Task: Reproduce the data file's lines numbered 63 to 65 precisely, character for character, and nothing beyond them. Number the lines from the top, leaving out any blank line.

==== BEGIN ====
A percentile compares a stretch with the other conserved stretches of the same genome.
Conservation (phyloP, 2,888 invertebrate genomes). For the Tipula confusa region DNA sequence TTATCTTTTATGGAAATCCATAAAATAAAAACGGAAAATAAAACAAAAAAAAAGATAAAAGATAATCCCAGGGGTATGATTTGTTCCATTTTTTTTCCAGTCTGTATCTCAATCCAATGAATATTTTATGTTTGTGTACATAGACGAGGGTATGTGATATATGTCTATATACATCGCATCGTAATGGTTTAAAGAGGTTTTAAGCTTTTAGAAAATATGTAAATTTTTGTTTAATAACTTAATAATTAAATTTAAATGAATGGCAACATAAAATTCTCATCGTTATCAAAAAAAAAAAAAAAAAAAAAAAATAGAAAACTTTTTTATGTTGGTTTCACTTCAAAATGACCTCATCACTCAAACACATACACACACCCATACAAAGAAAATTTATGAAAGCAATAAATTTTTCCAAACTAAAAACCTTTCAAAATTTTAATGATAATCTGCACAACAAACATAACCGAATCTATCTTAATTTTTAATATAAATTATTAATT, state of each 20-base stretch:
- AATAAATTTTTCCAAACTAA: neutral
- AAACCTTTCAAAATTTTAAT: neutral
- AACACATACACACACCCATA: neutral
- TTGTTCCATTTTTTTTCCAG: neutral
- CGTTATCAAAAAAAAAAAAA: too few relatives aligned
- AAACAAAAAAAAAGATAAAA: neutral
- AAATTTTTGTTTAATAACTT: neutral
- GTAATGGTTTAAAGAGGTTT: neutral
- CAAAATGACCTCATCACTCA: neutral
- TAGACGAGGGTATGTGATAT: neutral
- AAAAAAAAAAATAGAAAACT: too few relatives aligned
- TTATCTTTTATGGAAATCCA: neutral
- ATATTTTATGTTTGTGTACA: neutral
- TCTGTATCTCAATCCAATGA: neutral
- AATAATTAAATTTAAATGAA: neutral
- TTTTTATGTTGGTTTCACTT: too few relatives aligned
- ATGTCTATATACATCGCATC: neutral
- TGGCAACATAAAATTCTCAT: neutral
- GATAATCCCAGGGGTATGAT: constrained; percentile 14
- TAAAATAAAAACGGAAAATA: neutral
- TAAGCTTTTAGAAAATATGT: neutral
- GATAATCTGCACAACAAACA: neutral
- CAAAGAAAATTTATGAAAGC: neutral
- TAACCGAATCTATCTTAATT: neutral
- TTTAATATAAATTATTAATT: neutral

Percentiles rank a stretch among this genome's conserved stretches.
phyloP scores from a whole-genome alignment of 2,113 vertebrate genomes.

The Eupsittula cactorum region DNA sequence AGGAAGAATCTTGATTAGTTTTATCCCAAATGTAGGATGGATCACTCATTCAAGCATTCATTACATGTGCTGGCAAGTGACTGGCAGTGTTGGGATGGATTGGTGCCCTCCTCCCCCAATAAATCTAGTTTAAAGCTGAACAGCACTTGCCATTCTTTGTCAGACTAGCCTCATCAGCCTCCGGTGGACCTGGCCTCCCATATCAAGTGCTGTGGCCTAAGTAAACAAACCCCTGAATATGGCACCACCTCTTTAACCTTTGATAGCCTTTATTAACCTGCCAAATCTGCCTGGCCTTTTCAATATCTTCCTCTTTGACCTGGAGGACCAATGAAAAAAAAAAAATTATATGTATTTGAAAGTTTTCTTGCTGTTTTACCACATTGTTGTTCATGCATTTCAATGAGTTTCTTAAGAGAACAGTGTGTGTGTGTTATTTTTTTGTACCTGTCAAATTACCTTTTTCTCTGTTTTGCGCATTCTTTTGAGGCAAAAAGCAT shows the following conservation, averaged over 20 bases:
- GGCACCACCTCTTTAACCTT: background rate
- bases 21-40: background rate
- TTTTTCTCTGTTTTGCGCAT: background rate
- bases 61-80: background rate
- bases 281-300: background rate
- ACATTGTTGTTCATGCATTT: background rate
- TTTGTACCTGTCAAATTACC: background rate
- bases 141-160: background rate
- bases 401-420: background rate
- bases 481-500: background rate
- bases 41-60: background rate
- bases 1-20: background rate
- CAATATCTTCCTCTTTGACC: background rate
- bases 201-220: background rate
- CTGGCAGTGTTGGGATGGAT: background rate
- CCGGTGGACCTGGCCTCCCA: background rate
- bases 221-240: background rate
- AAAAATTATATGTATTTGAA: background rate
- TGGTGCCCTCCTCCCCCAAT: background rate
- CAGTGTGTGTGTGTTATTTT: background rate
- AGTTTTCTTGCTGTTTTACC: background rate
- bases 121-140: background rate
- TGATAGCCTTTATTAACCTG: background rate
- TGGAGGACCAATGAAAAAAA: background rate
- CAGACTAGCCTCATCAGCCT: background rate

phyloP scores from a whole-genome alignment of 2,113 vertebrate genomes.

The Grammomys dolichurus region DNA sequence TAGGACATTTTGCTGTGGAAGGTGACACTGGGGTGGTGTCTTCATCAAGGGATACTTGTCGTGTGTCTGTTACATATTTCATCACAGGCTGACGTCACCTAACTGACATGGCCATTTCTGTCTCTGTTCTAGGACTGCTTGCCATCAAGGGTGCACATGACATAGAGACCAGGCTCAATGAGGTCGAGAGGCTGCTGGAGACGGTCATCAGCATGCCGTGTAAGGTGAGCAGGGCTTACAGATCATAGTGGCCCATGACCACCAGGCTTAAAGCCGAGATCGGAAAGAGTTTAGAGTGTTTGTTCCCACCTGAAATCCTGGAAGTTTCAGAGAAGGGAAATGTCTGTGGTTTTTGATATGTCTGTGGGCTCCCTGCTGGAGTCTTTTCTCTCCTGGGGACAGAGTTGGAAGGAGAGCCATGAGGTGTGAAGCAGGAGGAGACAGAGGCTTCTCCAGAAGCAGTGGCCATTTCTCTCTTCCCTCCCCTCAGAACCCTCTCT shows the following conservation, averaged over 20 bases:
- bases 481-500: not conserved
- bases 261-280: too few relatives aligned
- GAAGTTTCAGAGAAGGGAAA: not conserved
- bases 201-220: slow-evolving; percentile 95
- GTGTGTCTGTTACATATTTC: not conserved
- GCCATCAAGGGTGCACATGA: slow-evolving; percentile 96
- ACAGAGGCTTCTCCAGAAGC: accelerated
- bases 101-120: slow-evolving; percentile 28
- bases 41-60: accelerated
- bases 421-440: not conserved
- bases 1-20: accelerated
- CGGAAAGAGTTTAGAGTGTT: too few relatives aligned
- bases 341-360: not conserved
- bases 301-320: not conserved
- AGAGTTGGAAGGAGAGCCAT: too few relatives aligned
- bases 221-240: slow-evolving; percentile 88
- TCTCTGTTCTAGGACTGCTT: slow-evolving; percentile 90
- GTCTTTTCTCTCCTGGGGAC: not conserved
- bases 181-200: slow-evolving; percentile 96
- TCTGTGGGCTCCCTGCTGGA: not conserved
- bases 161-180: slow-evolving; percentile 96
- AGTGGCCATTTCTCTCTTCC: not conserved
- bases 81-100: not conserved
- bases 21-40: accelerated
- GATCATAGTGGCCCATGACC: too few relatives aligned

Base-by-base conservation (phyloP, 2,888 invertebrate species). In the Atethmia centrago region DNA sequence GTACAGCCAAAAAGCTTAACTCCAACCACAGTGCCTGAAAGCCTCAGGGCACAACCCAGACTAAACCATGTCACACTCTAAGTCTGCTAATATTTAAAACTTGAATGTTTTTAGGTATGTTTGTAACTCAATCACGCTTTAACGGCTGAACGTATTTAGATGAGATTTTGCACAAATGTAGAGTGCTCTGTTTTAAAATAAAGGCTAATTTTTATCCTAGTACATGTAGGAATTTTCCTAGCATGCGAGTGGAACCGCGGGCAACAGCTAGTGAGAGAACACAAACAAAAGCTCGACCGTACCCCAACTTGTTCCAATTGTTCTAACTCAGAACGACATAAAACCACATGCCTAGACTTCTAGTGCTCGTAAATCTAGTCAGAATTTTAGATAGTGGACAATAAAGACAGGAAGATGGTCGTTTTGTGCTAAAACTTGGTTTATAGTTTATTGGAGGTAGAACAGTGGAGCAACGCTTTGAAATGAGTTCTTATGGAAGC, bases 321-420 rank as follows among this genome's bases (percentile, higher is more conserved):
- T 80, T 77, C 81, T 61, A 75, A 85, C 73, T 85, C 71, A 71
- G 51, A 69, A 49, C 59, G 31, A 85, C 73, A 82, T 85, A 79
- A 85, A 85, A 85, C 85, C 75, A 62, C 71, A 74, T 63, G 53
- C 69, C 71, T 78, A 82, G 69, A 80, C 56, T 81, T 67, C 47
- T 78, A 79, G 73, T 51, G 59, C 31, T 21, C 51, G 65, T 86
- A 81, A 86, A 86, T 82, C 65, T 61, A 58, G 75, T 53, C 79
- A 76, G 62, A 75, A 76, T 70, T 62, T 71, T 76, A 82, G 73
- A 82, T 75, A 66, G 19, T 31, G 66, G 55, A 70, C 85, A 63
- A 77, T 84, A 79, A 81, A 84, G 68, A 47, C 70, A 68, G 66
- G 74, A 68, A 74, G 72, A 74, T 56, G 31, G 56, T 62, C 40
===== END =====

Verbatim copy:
- GCCATCAAGGGTGCACATGA: slow-evolving; percentile 96
- ACAGAGGCTTCTCCAGAAGC: accelerated
- bases 101-120: slow-evolving; percentile 28